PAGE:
After weeks of home shopping, you’ve found a house and signed a contract to purchase. Then the inspector finds problems that need repair — expensive repairs. How should you handle them? You thought negotiating the selling price was all there was to the haggling. Now you have to make decisions on who covers repair costs.
Certainly you, the buyer, don’t want to move into a house saddled with a list of costly repairs. The seller, of course, doesn’t want the financial burden either. That’s where compromise comes into play. You need to be reasonable with each other.
First, be sure to schedule the inspection immediately after you go under contract. Many states’ real estate contracts give you a “due diligence period” for getting the inspection done and making decisions on repairs. Most contracts also have provisions for resolving inspection discoveries, so read and navigate those provisions carefully.
The seller may insist that the house is to be bought “as is.” There may well be a box to check on the sales contract to that effect. Don’t agree to it unless you are willing to take the house, warts and all. The seller may say that any known repair needs are taken into account in the price, but don’t settle for that answer. There may be unknown issues lurking.
If you are working with a buyer’s agent the two of you should be present when the inspector does his work. Don’t hover over him; he will go over his findings with you afterward. Later, he will send you his official report. The seller may be present also, with the listing agent. Be smart and discrete in your conversation. No need to offend the seller needlessly.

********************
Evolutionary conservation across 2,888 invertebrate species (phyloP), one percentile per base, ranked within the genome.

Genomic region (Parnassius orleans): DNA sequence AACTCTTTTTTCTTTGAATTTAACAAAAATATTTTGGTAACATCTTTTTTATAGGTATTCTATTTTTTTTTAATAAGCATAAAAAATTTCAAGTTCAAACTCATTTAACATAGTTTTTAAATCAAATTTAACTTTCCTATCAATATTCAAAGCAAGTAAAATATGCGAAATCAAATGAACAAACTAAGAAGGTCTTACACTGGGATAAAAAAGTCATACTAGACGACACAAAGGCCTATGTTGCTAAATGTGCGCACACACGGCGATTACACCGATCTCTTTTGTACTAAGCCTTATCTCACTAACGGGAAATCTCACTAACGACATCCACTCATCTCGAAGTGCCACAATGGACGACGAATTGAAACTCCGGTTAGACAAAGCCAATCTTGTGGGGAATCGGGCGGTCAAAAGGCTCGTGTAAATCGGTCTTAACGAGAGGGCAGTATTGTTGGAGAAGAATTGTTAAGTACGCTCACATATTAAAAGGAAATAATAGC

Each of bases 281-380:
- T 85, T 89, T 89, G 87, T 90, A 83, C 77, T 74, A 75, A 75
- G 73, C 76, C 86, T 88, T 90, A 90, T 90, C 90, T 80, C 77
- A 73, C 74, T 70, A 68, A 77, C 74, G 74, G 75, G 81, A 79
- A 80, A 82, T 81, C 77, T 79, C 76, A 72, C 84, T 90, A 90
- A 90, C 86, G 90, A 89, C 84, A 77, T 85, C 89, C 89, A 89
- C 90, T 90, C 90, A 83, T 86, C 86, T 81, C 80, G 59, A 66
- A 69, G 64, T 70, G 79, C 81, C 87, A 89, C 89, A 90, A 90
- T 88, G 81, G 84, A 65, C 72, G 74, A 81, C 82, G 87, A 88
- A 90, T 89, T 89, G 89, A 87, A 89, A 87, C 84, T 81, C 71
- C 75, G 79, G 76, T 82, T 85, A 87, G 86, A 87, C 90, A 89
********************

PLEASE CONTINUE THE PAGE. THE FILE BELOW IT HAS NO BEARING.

Don’t insist that the seller fix everything that the inspector finds. Decide which items are significant enough to be addressed as part of the deal, but be reasonable about it. Understand that the inspector is going to find issues with any home, even a relatively new one. Even extremely minor things are noted on inspection reports.
A list of minor repairs can probably be negotiated easily between you and the seller. Buyers should insist that repairs addressing safety issues be repaired by the seller before closing. Non-safety related, yet costly, repairs present more difficult decisions.
Reaching an agreement on repairs can be handled a few ways. One option is to ask the seller to fix certain items before closing and agree to handle the rest once you own the home. Or, you can provide a contractor’s invoice for the repairs that the seller agrees to cover at closing and have the work done to your specifications after closing. This option is particularly helpful where the repair involves choices you would like to make.
What if the repair issues are costly and you cannot reach an agreement? At what point do you walk away from the deal? You must decide if the repair is crucial and if you can afford to pay for it after closing. If you decide the repairs will bust your budget, you need to make sure you understand your right to terminate the contract within the due diligence period so you don’t forfeit your escrow money.